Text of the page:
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Epstein, Nurith; Brendel, Thomas; Hege, Inga; Ouellette, Diana L.; Schmidmaier, Ralf; Kiesewetter, Jan (2016): The power of the pen: how to make physicians more friendly and patients more attractive. In: Medical Education, Vol. 50, No. 12: pp. 1214-1218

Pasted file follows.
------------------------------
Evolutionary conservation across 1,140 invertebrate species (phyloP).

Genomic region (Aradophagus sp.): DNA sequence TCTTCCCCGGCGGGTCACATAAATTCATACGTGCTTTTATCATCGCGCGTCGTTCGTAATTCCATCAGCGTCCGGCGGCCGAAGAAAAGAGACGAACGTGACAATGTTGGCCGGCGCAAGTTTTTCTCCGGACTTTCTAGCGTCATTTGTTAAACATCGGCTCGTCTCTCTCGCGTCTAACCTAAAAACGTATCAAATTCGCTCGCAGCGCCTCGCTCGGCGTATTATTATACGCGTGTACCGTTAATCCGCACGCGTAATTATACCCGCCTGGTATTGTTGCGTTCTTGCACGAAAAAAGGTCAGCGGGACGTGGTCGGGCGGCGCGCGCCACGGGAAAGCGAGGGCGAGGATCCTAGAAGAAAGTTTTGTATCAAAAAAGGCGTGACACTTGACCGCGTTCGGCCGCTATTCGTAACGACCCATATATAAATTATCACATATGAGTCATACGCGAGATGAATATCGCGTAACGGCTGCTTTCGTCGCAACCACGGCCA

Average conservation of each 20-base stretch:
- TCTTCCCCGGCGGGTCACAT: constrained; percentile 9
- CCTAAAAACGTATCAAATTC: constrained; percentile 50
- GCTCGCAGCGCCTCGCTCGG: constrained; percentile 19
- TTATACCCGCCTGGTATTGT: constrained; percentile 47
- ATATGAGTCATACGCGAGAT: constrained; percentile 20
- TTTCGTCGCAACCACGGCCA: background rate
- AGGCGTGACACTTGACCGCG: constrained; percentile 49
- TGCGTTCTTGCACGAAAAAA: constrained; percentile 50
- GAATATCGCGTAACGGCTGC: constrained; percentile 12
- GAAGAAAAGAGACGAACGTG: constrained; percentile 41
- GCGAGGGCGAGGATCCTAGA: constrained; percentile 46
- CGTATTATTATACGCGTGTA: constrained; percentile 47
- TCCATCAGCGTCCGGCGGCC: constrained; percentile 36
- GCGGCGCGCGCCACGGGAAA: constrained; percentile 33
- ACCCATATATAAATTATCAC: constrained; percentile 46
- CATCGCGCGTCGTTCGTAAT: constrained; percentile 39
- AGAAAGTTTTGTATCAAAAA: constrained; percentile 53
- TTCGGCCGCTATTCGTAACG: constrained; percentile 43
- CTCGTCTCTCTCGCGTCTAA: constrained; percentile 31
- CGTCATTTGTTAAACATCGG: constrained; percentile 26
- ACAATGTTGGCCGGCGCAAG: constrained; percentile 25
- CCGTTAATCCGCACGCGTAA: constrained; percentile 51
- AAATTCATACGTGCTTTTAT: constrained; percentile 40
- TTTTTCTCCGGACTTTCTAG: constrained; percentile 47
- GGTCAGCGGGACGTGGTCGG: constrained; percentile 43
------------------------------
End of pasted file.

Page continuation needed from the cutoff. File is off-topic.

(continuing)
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ContextStudies have shown that patients' subjective perceptions of physicians' competence and friendliness are relevant aspects of a successful treatment, influencing patients' well-being and trust in the physician. Psychological research has repeatedly shown that unconsciously contracting muscles that are usually used to smile can intensify and even elicit positive feelings (known as facial feedback). Empirical evidence also suggests that a smiling person is favourably judged by others with respect to attractiveness and trustworthiness. AimThis study's purpose was to investigate how an induced muscle contraction, similar to that of a smile, affects physicians' interactions with a standardised patient. It was expected that the smile intervention' would affect physicians' and patients' perceptions, resulting in higher ratings of the friendliness and attractiveness of physicians in the intervention group. MethodsTwenty physicians participated in the randomised controlled study (10 male, 10 female). Physicians were randomly assigned to one of two conditions: an intervention group (performing an easy cognitive task while smiling;n=11) or a control group (performing an easy cognitive task without smiling;n=9). Afterwards, physicians had a 5-minute consultation with a standardised patient. This consultation was subsequently rated by physicians, the patient and an external rater using 10-point Likert scales. ResultsPhysicians in the intervention group were rated as significantly friendlier by the external rater (mean 7.81 versus 7.11;p=0.097, (2)=0.15). In addition, physicians in the intervention group rated the patient as significantly more attractive (mean 6.91 versus 4.78;p=0.017;(2)=0.28). ConclusionsOur results suggest that physicians can influence their friendliness and their perception of patients' attractiveness. Thereby the power of pen' can be an efficient method for making the hospital a friendlier place. Discuss ideas arising from the article at discuss.